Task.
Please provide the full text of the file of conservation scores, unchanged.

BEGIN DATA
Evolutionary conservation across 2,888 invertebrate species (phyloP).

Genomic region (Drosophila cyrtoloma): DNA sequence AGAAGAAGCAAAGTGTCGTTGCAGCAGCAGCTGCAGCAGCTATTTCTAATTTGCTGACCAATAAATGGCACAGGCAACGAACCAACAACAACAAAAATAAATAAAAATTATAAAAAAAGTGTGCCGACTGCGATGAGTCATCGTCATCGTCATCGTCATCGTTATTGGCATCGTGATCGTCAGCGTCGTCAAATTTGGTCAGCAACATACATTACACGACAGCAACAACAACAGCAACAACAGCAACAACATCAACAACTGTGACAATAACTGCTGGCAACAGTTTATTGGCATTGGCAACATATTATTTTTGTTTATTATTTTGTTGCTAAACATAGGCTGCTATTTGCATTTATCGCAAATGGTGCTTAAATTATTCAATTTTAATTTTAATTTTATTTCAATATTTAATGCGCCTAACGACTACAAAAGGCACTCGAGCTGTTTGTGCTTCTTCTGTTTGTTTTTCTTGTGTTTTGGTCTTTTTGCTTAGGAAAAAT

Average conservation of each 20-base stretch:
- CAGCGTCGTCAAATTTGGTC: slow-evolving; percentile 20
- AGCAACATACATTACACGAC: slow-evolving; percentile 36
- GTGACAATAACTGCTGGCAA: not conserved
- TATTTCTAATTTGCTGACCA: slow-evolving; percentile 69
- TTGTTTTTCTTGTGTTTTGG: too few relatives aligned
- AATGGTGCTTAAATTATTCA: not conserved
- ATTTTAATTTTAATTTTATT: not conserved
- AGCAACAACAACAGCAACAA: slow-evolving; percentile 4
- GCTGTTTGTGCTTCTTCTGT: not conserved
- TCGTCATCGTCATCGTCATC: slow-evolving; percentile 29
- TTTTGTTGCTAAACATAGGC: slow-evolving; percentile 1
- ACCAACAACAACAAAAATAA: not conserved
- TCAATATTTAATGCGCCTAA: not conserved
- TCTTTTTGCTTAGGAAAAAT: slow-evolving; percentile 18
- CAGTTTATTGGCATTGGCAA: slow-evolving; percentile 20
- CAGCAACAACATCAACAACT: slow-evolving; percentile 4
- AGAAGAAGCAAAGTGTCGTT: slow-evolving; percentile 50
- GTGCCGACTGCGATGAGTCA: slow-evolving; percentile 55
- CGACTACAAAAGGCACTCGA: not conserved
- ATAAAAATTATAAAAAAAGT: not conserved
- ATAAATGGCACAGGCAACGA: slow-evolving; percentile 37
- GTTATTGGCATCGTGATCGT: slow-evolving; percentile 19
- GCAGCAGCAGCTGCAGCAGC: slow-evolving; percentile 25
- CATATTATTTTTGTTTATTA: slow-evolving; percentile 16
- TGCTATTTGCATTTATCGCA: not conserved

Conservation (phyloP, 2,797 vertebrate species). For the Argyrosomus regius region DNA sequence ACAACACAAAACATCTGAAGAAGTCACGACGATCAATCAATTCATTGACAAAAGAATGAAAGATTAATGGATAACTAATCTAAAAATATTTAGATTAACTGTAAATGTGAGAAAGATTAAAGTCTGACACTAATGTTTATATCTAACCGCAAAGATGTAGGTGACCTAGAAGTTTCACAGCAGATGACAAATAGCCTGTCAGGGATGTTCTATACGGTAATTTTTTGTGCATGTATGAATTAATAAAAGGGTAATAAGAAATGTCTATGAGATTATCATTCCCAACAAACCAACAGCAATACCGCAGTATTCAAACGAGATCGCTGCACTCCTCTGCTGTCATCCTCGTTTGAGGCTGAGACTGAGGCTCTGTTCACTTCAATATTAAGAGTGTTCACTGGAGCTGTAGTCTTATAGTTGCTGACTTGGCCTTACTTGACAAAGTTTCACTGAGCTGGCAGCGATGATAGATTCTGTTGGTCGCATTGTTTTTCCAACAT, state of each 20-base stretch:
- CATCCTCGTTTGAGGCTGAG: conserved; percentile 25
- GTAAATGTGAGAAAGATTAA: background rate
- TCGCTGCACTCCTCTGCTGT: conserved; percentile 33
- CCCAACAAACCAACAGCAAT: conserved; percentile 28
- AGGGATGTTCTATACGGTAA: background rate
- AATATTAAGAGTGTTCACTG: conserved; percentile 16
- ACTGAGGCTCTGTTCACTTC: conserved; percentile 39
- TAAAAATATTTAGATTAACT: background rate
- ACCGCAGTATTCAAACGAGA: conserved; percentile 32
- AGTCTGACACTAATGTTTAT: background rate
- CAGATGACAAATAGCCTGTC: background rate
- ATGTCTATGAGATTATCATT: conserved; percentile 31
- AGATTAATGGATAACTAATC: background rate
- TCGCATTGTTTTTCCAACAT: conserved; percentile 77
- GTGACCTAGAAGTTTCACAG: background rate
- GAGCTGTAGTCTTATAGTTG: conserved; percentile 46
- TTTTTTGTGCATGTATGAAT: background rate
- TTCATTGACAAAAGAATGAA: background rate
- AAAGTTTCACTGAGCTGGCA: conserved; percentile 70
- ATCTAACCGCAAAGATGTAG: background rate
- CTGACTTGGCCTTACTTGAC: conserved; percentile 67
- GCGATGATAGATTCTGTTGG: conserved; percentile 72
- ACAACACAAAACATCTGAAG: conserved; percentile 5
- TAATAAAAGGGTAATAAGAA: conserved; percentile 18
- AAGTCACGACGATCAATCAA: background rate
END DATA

Evolutionary conservation across 2,888 invertebrate species (phyloP).

Genomic region (Drosophila cyrtoloma): DNA sequence AGAAGAAGCAAAGTGTCGTTGCAGCAGCAGCTGCAGCAGCTATTTCTAATTTGCTGACCAATAAATGGCACAGGCAACGAACCAACAACAACAAAAATAAATAAAAATTATAAAAAAAGTGTGCCGACTGCGATGAGTCATCGTCATCGTCATCGTCATCGTTATTGGCATCGTGATCGTCAGCGTCGTCAAATTTGGTCAGCAACATACATTACACGACAGCAACAACAACAGCAACAACAGCAACAACATCAACAACTGTGACAATAACTGCTGGCAACAGTTTATTGGCATTGGCAACATATTATTTTTGTTTATTATTTTGTTGCTAAACATAGGCTGCTATTTGCATTTATCGCAAATGGTGCTTAAATTATTCAATTTTAATTTTAATTTTATTTCAATATTTAATGCGCCTAACGACTACAAAAGGCACTCGAGCTGTTTGTGCTTCTTCTGTTTGTTTTTCTTGTGTTTTGGTCTTTTTGCTTAGGAAAAAT

Average conservation of each 20-base stretch:
- CAGCGTCGTCAAATTTGGTC: slow-evolving; percentile 20
- AGCAACATACATTACACGAC: slow-evolving; percentile 36
- GTGACAATAACTGCTGGCAA: not conserved
- TATTTCTAATTTGCTGACCA: slow-evolving; percentile 69
- TTGTTTTTCTTGTGTTTTGG: too few relatives aligned
- AATGGTGCTTAAATTATTCA: not conserved
- ATTTTAATTTTAATTTTATT: not conserved
- AGCAACAACAACAGCAACAA: slow-evolving; percentile 4
- GCTGTTTGTGCTTCTTCTGT: not conserved
- TCGTCATCGTCATCGTCATC: slow-evolving; percentile 29
- TTTTGTTGCTAAACATAGGC: slow-evolving; percentile 1
- ACCAACAACAACAAAAATAA: not conserved
- TCAATATTTAATGCGCCTAA: not conserved
- TCTTTTTGCTTAGGAAAAAT: slow-evolving; percentile 18
- CAGTTTATTGGCATTGGCAA: slow-evolving; percentile 20
- CAGCAACAACATCAACAACT: slow-evolving; percentile 4
- AGAAGAAGCAAAGTGTCGTT: slow-evolving; percentile 50
- GTGCCGACTGCGATGAGTCA: slow-evolving; percentile 55
- CGACTACAAAAGGCACTCGA: not conserved
- ATAAAAATTATAAAAAAAGT: not conserved
- ATAAATGGCACAGGCAACGA: slow-evolving; percentile 37
- GTTATTGGCATCGTGATCGT: slow-evolving; percentile 19
- GCAGCAGCAGCTGCAGCAGC: slow-evolving; percentile 25
- CATATTATTTTTGTTTATTA: slow-evolving; percentile 16
- TGCTATTTGCATTTATCGCA: not conserved

Conservation (phyloP, 2,797 vertebrate species). For the Argyrosomus regius region DNA sequence ACAACACAAAACATCTGAAGAAGTCACGACGATCAATCAATTCATTGACAAAAGAATGAAAGATTAATGGATAACTAATCTAAAAATATTTAGATTAACTGTAAATGTGAGAAAGATTAAAGTCTGACACTAATGTTTATATCTAACCGCAAAGATGTAGGTGACCTAGAAGTTTCACAGCAGATGACAAATAGCCTGTCAGGGATGTTCTATACGGTAATTTTTTGTGCATGTATGAATTAATAAAAGGGTAATAAGAAATGTCTATGAGATTATCATTCCCAACAAACCAACAGCAATACCGCAGTATTCAAACGAGATCGCTGCACTCCTCTGCTGTCATCCTCGTTTGAGGCTGAGACTGAGGCTCTGTTCACTTCAATATTAAGAGTGTTCACTGGAGCTGTAGTCTTATAGTTGCTGACTTGGCCTTACTTGACAAAGTTTCACTGAGCTGGCAGCGATGATAGATTCTGTTGGTCGCATTGTTTTTCCAACAT, state of each 20-base stretch:
- CATCCTCGTTTGAGGCTGAG: conserved; percentile 25
- GTAAATGTGAGAAAGATTAA: background rate
- TCGCTGCACTCCTCTGCTGT: conserved; percentile 33
- CCCAACAAACCAACAGCAAT: conserved; percentile 28
- AGGGATGTTCTATACGGTAA: background rate
- AATATTAAGAGTGTTCACTG: conserved; percentile 16
- ACTGAGGCTCTGTTCACTTC: conserved; percentile 39
- TAAAAATATTTAGATTAACT: background rate
- ACCGCAGTATTCAAACGAGA: conserved; percentile 32
- AGTCTGACACTAATGTTTAT: background rate
- CAGATGACAAATAGCCTGTC: background rate
- ATGTCTATGAGATTATCATT: conserved; percentile 31
- AGATTAATGGATAACTAATC: background rate
- TCGCATTGTTTTTCCAACAT: conserved; percentile 77
- GTGACCTAGAAGTTTCACAG: background rate
- GAGCTGTAGTCTTATAGTTG: conserved; percentile 46
- TTTTTTGTGCATGTATGAAT: background rate
- TTCATTGACAAAAGAATGAA: background rate
- AAAGTTTCACTGAGCTGGCA: conserved; percentile 70
- ATCTAACCGCAAAGATGTAG: background rate
- CTGACTTGGCCTTACTTGAC: conserved; percentile 67
- GCGATGATAGATTCTGTTGG: conserved; percentile 72
- ACAACACAAAACATCTGAAG: conserved; percentile 5
- TAATAAAAGGGTAATAAGAA: conserved; percentile 18
- AAGTCACGACGATCAATCAA: background rate